But Somers’ and McCarthy’s statements have real human cost: as Salon wrote in 2009, Somers takes her information from sources “many of whom are neither experts in women’s health or endocrinology, nor board-certified physicians, nor experienced researchers.” McCarthy’s anti-vaccine rhetoric, which has helped to erode the sort of herd immunity that prevents disease outbreak, is based on a discredited medical study retracted by medical journal the Lancet; the talk show host has alleged a coordinated media campaign by vaccine manufactures. Somers’ Wiley Protocol was designed by a self-styled “molecular biologist” who only holds a B.A. in anthropology and has been criticized by medical doctors for lack of proof of efficacy.

These actresses’ work lies at the intersection of two uniquely American desires: the love of celebrity and the distrust of academic authority. The reflexive distrust of orthodoxy — as demonstrated by Somers’ dismissal of Obamacare with half-remembered or made-up anecdotes that merit a Journal correction, or by her claims that she knows more than those fuddy-duddy doctors, or McCarthy’s imagining a global conspiracy against the truths she alone can figure out — has been a part of American life since snake-oil wagons rambled through towns. Americans know better than the medical establishment — no wonder TV’s Dr. Oz, with his throw-everything-at-the-wall approach to treatment, is so popular, or why visualizing wealth is a popular thought system despite no non-anecdotal proof it works, or why it’s so easy for some minds to leap to “death panels” when imagining a nationalized healthcare system.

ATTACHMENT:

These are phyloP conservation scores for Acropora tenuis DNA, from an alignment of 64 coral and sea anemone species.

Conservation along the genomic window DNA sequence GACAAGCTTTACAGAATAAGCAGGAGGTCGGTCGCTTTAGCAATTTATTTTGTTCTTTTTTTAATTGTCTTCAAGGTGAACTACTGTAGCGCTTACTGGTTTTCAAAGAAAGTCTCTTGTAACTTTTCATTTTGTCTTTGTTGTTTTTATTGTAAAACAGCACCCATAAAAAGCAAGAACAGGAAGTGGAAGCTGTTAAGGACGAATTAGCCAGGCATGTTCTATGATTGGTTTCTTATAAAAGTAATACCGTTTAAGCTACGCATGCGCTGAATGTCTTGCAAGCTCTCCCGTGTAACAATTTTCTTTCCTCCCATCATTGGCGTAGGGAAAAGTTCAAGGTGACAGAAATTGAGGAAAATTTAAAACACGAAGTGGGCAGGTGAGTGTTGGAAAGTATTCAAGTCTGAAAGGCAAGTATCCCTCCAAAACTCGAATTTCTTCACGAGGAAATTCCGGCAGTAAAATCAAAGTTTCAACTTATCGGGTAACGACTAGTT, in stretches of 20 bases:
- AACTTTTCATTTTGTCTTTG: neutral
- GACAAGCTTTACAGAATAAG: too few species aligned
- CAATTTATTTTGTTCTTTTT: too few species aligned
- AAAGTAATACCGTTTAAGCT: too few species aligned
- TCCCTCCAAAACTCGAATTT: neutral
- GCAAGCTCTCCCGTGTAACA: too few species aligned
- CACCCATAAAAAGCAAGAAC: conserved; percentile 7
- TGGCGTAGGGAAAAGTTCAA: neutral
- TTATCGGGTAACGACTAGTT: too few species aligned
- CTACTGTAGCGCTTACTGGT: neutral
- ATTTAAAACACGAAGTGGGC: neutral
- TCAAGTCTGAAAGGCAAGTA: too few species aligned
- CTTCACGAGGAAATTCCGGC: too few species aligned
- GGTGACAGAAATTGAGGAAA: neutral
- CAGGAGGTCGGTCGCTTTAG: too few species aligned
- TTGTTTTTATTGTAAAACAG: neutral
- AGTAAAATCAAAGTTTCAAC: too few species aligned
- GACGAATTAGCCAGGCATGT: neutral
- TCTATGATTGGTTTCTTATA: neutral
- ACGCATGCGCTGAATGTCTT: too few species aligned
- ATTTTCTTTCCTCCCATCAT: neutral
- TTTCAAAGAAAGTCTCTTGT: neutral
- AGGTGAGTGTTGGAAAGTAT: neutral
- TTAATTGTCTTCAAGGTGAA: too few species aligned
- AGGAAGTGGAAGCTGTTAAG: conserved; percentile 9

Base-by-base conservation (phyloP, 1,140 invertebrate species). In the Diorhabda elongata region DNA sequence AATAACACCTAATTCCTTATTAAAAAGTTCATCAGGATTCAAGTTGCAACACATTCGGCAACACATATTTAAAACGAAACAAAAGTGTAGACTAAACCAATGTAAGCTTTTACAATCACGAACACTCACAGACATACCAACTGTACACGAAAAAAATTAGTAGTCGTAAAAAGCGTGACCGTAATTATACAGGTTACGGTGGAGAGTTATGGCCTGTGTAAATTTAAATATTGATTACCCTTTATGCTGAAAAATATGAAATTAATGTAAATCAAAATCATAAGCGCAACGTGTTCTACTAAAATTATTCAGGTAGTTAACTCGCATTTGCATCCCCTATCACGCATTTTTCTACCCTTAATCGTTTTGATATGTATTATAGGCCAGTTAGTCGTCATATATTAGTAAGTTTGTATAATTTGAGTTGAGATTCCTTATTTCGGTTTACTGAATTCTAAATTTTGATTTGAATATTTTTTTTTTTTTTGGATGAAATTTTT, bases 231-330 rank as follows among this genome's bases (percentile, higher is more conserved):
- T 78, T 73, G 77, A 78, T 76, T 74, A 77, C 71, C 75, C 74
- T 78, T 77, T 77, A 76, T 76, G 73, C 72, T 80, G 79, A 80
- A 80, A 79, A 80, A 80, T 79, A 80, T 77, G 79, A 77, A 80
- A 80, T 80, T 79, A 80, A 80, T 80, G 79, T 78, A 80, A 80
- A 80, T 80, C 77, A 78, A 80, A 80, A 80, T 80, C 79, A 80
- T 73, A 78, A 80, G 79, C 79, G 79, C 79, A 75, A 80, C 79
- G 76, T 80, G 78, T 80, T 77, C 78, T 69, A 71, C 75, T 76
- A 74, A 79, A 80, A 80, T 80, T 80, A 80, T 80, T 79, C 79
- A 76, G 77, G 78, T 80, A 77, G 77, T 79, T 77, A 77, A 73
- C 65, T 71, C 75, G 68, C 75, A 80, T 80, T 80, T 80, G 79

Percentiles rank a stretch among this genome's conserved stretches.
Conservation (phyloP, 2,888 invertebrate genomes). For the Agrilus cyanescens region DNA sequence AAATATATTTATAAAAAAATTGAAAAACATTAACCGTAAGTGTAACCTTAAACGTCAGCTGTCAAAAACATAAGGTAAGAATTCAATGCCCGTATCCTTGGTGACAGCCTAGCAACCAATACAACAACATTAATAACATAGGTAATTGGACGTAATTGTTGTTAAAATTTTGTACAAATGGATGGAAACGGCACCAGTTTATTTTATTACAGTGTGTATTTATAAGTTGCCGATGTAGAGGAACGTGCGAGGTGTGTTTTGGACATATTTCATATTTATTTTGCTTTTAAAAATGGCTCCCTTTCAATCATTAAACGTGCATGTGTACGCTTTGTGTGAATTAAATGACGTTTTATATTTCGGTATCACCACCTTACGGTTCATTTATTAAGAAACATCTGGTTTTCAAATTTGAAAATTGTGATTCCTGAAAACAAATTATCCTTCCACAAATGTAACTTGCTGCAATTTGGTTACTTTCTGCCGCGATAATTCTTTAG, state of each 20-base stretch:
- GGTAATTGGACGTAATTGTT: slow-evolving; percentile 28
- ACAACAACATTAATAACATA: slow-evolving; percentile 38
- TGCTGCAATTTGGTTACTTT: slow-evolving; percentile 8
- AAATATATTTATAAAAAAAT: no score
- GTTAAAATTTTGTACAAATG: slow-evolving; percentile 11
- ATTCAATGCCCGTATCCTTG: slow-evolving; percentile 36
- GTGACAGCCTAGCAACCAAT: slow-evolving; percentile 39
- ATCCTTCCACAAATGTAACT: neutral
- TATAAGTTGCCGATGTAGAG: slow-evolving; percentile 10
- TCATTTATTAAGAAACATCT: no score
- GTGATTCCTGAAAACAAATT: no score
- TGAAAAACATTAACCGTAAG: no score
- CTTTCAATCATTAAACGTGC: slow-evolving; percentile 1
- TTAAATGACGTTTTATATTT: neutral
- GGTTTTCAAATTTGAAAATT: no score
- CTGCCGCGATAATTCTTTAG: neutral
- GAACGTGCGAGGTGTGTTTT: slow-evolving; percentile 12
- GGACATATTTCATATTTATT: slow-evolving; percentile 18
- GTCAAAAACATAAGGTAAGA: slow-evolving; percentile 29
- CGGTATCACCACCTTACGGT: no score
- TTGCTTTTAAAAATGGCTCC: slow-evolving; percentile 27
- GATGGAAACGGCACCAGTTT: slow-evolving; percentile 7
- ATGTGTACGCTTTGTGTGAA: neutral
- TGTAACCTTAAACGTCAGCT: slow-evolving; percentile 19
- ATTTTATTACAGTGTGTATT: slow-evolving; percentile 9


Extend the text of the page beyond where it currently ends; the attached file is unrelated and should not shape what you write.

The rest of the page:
And Somers’ and McCarthy’s voices are louder than their detractors’. Just as it’s hard to imagine anyone telling Steenburgen it’s unlikely she actually obtained accordion ability from minor surgery, it’s impossible to imagine Somers and McCarthy getting told they’re wrong and internalizing it. After all, if a doctor were right about autism, that doctor would be on “The View” as a permanent panelist! If someone who understood healthcare were correct, rather than McCarthy, that doctor would be a Wall Street Journal “expert”! The celebrity’s belief he or she is right about everything by dint of being charming on a 1970s sitcom or a 1990s dating show is the very essence of the American myth of self-creation; they’re on TV, so they must have something substantial to teach us! (Oprah Winfrey’s advocacy on behalf of Somers is chillingly significant; no public figure in the last century was more convinced of her benevolence by virtue of her fame.) These wealthy people with cultural capital can show us all how to live. It’s much more fun to watch them, even if they’re dangerously wrong, than it is to watch a physician.

Daniel D'Addario is a staff reporter for Salon's entertainment section. Follow him on Twitter @DPD_